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Radical Philosophy Review

Volume 12, Issue 1/2, 2009

Art, Praxis, and Social Transformation

Scott Zeman
Pages 289-313
DOI: 10.5840/radphilrev2009121/218

By Grace of Broken Skin
An Aesthetics of Inscriptive Development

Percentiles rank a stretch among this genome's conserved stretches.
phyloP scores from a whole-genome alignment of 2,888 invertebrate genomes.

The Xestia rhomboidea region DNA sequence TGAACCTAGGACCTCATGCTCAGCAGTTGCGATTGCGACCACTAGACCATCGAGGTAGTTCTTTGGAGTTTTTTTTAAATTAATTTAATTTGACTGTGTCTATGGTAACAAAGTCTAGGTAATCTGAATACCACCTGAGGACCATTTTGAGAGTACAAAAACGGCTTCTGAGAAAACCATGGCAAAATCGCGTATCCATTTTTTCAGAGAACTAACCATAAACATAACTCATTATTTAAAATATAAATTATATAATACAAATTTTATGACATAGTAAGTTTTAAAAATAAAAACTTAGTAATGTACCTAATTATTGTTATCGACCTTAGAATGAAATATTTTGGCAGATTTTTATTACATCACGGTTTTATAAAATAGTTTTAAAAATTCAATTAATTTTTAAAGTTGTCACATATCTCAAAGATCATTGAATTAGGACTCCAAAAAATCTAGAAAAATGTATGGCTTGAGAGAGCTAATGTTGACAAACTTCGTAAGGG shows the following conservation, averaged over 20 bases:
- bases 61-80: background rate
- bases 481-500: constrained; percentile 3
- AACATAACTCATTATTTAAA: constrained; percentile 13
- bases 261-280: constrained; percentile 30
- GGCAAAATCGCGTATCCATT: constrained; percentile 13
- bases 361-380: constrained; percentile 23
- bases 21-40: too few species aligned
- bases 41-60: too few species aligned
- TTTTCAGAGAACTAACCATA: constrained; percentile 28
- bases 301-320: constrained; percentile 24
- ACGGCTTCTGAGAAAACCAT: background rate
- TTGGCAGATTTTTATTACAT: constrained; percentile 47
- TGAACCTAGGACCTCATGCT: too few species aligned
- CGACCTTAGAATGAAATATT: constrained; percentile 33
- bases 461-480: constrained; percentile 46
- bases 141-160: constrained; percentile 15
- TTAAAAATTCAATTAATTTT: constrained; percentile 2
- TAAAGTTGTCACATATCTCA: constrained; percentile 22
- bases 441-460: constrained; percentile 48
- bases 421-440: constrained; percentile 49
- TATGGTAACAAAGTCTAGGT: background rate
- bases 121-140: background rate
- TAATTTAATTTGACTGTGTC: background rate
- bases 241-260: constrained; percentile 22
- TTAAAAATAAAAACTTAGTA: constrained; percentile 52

I address the question of the origins and historical meaning of art. Analyzing suggestions from Marx, Derrida, Winnicott, and Todorov, I claim that art doesn’t simply represent conscious, historical events but is also the continuing presentation of the prehistorical break-up of our “original” human family. Indeed, perpetuating yet distancing this archaic scene of community and violence in tension, art performs this mediation not just in history but also as history, as a secretive historiography of splitting and meaning-making. To this end, I analyze some tribal tattooing and scarring practices. Literally carving a world of metaphorical significance out of our disidentification with mother nature and with each other in turn, art speaks hieroglyphically of persistent primitive loss.

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